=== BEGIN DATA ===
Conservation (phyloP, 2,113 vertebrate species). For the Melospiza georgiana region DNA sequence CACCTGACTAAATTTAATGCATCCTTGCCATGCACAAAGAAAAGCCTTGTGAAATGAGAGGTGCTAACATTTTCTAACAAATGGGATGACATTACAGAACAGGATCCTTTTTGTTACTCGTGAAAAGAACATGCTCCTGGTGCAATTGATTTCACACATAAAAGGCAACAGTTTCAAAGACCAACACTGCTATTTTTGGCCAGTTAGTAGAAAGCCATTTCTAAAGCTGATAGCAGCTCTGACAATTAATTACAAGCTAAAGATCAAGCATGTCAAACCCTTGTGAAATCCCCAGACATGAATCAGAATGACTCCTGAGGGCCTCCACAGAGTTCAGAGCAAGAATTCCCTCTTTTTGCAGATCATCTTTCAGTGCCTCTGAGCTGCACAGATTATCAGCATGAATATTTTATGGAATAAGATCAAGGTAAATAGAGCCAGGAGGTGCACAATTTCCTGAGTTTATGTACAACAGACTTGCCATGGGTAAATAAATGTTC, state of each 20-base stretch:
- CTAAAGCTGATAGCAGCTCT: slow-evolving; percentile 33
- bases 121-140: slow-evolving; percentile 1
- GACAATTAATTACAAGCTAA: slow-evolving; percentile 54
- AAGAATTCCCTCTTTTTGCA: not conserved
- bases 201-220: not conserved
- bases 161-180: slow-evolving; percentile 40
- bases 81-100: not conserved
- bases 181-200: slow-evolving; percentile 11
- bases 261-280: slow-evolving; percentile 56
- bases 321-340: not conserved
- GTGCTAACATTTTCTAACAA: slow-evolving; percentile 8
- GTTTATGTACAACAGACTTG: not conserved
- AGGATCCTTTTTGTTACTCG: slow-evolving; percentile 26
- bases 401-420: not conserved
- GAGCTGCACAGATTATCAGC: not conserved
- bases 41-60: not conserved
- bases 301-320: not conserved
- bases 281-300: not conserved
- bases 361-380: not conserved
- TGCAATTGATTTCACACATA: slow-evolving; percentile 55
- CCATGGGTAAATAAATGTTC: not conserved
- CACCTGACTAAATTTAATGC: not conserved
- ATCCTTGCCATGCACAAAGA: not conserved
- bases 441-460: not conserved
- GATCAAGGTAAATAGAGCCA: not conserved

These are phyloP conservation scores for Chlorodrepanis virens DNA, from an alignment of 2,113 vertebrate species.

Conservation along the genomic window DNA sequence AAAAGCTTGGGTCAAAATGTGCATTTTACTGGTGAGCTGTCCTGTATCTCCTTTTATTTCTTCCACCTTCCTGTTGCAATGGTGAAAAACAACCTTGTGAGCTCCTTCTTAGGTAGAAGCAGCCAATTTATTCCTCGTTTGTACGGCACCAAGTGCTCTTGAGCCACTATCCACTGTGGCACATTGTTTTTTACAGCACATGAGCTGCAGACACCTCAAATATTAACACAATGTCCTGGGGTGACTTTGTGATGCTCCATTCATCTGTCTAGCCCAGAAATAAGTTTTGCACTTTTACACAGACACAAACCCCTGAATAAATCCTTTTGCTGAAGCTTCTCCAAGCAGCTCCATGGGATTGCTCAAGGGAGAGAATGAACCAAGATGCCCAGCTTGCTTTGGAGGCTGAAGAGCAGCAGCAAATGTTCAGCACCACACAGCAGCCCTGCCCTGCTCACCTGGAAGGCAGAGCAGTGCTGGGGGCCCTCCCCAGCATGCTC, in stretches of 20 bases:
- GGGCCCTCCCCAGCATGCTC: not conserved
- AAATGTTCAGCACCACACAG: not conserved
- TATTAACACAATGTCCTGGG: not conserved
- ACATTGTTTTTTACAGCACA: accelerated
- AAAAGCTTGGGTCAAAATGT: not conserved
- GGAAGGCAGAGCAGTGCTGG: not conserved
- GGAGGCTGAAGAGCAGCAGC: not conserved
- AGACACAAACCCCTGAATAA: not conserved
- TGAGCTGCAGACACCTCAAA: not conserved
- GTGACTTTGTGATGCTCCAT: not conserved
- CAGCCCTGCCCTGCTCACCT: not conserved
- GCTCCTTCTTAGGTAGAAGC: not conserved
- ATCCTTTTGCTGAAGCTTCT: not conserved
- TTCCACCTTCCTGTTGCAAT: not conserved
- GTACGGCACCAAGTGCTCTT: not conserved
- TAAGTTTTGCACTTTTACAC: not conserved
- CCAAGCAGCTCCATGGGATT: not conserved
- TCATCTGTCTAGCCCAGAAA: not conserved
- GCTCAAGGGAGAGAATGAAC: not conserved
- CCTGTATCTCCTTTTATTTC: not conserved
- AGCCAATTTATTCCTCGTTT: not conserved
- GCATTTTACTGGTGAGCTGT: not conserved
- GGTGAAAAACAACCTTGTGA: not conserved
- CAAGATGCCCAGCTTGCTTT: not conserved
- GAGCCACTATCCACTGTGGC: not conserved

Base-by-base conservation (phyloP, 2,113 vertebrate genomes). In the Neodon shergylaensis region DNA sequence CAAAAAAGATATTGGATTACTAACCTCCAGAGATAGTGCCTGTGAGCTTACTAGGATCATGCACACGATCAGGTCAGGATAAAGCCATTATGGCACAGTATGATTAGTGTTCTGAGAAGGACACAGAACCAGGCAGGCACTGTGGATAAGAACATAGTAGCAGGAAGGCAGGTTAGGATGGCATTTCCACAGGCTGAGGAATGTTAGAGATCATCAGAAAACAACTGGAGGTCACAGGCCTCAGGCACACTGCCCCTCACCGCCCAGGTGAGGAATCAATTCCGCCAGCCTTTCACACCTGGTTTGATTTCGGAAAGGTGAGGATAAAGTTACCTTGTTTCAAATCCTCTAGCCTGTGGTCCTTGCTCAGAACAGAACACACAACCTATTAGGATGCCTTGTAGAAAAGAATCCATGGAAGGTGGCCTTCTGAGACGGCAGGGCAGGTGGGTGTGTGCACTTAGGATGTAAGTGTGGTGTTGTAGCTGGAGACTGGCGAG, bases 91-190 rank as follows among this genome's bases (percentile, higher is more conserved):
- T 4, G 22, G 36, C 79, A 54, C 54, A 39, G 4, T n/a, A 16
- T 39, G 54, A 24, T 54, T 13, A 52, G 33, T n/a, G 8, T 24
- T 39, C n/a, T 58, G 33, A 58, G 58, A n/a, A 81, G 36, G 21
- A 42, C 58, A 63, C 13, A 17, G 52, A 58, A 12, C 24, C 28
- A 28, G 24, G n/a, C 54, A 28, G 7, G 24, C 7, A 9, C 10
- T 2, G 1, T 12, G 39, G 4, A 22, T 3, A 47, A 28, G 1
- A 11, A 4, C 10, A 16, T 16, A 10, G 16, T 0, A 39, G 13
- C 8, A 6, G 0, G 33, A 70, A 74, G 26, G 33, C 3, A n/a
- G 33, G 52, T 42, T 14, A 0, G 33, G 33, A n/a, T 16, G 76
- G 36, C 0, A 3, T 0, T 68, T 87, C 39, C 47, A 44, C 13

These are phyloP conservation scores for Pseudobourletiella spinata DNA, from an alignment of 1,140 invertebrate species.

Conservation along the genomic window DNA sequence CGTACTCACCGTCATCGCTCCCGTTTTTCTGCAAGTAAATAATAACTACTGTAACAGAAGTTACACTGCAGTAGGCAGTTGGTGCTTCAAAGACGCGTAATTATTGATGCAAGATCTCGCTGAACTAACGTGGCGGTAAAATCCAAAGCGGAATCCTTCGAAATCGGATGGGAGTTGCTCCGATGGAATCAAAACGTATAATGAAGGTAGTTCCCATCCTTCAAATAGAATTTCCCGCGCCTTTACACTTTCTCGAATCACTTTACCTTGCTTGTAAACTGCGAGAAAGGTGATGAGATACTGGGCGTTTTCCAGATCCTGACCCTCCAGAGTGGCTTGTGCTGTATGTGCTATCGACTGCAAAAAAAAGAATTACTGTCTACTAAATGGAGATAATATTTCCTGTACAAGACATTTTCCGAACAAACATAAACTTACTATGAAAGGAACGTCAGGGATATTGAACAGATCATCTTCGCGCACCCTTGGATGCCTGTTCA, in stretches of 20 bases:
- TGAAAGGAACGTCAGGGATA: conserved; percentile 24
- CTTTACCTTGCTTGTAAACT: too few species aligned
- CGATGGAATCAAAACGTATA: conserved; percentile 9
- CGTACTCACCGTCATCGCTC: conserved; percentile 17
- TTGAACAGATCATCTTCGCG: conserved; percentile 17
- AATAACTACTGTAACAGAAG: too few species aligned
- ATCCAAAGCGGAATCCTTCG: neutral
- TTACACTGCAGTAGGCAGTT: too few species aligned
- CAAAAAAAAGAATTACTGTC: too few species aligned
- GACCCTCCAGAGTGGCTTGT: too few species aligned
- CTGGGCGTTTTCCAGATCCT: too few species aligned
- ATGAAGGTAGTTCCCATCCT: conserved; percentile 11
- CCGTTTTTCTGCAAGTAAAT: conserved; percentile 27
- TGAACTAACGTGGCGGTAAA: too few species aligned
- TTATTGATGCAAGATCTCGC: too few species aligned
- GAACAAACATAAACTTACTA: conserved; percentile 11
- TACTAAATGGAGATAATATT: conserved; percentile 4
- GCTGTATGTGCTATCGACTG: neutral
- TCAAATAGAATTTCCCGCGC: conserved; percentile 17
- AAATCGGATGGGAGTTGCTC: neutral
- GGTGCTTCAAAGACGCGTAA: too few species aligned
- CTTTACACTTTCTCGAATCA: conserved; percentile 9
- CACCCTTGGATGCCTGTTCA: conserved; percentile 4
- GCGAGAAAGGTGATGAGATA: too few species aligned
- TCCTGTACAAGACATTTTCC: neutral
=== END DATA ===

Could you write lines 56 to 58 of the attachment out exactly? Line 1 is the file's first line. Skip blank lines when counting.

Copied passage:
- T 39, G 54, A 24, T 54, T 13, A 52, G 33, T n/a, G 8, T 24
- T 39, C n/a, T 58, G 33, A 58, G 58, A n/a, A 81, G 36, G 21
- A 42, C 58, A 63, C 13, A 17, G 52, A 58, A 12, C 24, C 28